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Genetics. 2001 Dec;159(4):1741-9.

Mutations that reduce sinapoylmalate accumulation in Arabidopsis thaliana define loci with diverse roles in phenylpropanoid metabolism.

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Department of Biochemistry, Purdue University, West Lafayette, Indiana 47907, USA.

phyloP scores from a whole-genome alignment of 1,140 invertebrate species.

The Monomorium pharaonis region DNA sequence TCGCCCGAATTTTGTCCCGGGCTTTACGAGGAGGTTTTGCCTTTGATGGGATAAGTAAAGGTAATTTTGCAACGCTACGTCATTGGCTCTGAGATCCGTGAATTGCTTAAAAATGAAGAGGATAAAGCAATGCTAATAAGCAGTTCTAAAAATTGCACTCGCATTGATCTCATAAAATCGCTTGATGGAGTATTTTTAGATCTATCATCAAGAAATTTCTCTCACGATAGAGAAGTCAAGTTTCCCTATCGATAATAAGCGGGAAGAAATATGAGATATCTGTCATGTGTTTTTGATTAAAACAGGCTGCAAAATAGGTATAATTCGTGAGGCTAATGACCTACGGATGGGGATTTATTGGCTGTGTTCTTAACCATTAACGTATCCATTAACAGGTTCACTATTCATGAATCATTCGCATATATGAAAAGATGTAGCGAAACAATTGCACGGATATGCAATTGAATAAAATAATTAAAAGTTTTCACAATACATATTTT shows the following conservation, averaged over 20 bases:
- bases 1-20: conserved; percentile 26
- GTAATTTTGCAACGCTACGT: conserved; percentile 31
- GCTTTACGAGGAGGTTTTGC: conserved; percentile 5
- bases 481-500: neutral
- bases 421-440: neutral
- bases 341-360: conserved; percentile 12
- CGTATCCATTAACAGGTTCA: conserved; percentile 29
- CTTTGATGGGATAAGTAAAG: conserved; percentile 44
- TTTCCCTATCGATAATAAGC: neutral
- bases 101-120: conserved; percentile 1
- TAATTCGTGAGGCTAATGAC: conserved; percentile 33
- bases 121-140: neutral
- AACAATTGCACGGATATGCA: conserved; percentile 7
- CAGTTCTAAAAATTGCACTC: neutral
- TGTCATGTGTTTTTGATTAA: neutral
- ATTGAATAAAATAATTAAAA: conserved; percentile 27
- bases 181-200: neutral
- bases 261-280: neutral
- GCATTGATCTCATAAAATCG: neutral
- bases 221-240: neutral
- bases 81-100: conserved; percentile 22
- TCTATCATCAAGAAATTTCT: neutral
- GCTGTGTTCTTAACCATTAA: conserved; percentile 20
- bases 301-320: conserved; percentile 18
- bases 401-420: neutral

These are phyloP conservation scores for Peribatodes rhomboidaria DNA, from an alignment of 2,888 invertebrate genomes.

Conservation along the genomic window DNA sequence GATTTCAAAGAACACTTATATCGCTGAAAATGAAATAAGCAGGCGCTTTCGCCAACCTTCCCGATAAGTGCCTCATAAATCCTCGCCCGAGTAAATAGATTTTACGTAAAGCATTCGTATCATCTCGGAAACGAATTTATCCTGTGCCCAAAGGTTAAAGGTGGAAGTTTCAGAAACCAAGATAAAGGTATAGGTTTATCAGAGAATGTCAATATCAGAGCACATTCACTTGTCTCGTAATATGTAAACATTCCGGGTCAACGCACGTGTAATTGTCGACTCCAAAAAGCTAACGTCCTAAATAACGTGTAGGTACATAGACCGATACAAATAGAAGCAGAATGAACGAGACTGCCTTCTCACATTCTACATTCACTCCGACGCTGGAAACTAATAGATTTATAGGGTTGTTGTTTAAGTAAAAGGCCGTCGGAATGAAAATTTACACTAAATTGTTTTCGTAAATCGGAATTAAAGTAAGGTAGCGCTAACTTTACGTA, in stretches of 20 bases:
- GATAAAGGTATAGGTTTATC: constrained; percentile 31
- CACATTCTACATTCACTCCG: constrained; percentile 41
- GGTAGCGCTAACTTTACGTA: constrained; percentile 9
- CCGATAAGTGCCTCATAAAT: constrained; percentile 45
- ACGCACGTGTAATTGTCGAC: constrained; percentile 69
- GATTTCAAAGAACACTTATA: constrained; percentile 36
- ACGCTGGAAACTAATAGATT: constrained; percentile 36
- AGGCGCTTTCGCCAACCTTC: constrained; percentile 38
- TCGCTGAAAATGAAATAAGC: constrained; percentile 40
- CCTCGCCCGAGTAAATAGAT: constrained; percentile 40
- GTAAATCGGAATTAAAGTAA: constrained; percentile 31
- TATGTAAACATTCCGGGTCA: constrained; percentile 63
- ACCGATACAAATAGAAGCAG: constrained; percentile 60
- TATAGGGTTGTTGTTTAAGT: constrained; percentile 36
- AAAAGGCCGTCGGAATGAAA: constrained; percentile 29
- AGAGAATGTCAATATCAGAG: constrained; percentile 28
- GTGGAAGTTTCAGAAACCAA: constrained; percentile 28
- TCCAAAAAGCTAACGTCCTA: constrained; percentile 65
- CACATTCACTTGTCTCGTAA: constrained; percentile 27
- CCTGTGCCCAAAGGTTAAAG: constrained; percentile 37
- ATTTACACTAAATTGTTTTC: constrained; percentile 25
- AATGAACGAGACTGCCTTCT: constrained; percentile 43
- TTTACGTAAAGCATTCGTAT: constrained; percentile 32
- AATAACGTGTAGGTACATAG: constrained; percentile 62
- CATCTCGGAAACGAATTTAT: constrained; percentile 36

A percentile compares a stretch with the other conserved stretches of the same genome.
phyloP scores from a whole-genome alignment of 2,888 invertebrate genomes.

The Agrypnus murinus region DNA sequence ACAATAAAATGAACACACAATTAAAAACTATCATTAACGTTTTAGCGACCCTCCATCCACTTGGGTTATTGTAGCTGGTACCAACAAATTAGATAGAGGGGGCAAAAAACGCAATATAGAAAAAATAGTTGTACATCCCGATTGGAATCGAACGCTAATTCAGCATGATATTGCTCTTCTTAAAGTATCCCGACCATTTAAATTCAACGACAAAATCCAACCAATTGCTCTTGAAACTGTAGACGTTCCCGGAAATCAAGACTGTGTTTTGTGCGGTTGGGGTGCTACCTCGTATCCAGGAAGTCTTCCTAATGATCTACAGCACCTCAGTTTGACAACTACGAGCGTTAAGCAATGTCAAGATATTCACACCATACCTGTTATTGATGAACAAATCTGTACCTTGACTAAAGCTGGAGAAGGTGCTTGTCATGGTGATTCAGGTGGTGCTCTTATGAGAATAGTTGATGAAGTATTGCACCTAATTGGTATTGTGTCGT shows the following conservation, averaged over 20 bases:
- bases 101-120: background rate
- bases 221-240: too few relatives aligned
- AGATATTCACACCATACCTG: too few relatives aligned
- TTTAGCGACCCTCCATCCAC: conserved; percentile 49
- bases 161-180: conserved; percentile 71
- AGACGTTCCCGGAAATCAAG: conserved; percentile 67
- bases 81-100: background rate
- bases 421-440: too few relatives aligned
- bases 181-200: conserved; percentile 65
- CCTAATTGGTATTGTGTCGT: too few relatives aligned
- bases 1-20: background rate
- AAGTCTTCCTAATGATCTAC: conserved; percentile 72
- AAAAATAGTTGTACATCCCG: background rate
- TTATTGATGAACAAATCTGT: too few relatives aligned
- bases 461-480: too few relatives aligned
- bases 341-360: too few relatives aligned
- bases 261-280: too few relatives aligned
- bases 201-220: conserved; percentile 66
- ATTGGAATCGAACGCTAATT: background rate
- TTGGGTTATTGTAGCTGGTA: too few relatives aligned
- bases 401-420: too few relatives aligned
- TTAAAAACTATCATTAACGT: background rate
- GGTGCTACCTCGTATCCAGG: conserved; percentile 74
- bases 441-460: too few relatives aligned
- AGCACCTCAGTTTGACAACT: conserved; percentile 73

The products of phenylpropanoid metabolism in Arabidopsis include the three fluorescent sinapate esters sinapoylglucose, sinapoylmalate, and sinapoylcholine. The sinapoylmalate that accumulates in cotyledons and leaves causes these organs to appear blue-green under ultraviolet (UV) illumination. To find novel genes acting in phenylpropanoid metabolism, Arabidopsis seedlings were screened under UV for altered fluorescence phenotypes caused by changes in sinapoylmalate content. This screen identified recessive mutations at four Reduced Epidermal Fluorescence (REF) loci that reduced leaf sinapoylmalate content. Further analyses showed that the ref mutations affected other aspects of phenylpropanoid metabolism and some led to perturbations in normal plant development. A second class of mutations at the Bright Trichomes 1 (BRT1) locus leads to modest reductions in sinapate ester content; however, the most notable phenotype of brt1 mutants is the development of hyperfluorescent trichomes that appear to contain elevated levels of sinapate esters when compared to the wild type. These results indicate that at least five new loci affecting the developmentally regulated accumulation of phenylpropanoid secondary metabolites in Arabidopsis, and the cell specificity of their distribution, have been identified by screening for altered UV fluorescence phenotypes.

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